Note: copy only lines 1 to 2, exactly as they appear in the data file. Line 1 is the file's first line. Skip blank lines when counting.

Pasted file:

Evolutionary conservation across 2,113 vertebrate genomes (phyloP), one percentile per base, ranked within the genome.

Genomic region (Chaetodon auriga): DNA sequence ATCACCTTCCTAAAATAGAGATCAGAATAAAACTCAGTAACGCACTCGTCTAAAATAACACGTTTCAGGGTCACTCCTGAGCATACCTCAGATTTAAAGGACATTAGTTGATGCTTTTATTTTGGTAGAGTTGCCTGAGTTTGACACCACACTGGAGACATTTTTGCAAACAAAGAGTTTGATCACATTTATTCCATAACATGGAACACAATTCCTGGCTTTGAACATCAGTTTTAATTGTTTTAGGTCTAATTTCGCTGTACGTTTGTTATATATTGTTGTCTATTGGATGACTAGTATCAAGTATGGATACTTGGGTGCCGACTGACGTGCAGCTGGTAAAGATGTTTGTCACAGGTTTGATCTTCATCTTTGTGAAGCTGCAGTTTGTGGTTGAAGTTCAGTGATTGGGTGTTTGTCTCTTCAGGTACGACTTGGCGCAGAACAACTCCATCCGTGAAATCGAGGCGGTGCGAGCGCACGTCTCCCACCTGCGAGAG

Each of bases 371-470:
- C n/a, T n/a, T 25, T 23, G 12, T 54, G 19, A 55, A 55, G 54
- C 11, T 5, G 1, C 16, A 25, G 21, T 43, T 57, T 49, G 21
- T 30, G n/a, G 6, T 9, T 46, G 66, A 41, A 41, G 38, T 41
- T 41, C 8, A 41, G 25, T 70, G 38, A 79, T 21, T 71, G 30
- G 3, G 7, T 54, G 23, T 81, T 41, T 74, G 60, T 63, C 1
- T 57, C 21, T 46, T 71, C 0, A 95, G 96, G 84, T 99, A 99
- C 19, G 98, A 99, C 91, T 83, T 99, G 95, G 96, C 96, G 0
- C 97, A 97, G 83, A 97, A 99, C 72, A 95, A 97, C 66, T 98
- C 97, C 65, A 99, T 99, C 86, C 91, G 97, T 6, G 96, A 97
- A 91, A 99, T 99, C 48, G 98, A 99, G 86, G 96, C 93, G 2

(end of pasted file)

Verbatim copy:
Evolutionary conservation across 2,113 vertebrate genomes (phyloP), one percentile per base, ranked within the genome.

Genomic region (Chaetodon auriga): DNA sequence ATCACCTTCCTAAAATAGAGATCAGAATAAAACTCAGTAACGCACTCGTCTAAAATAACACGTTTCAGGGTCACTCCTGAGCATACCTCAGATTTAAAGGACATTAGTTGATGCTTTTATTTTGGTAGAGTTGCCTGAGTTTGACACCACACTGGAGACATTTTTGCAAACAAAGAGTTTGATCACATTTATTCCATAACATGGAACACAATTCCTGGCTTTGAACATCAGTTTTAATTGTTTTAGGTCTAATTTCGCTGTACGTTTGTTATATATTGTTGTCTATTGGATGACTAGTATCAAGTATGGATACTTGGGTGCCGACTGACGTGCAGCTGGTAAAGATGTTTGTCACAGGTTTGATCTTCATCTTTGTGAAGCTGCAGTTTGTGGTTGAAGTTCAGTGATTGGGTGTTTGTCTCTTCAGGTACGACTTGGCGCAGAACAACTCCATCCGTGAAATCGAGGCGGTGCGAGCGCACGTCTCCCACCTGCGAGAG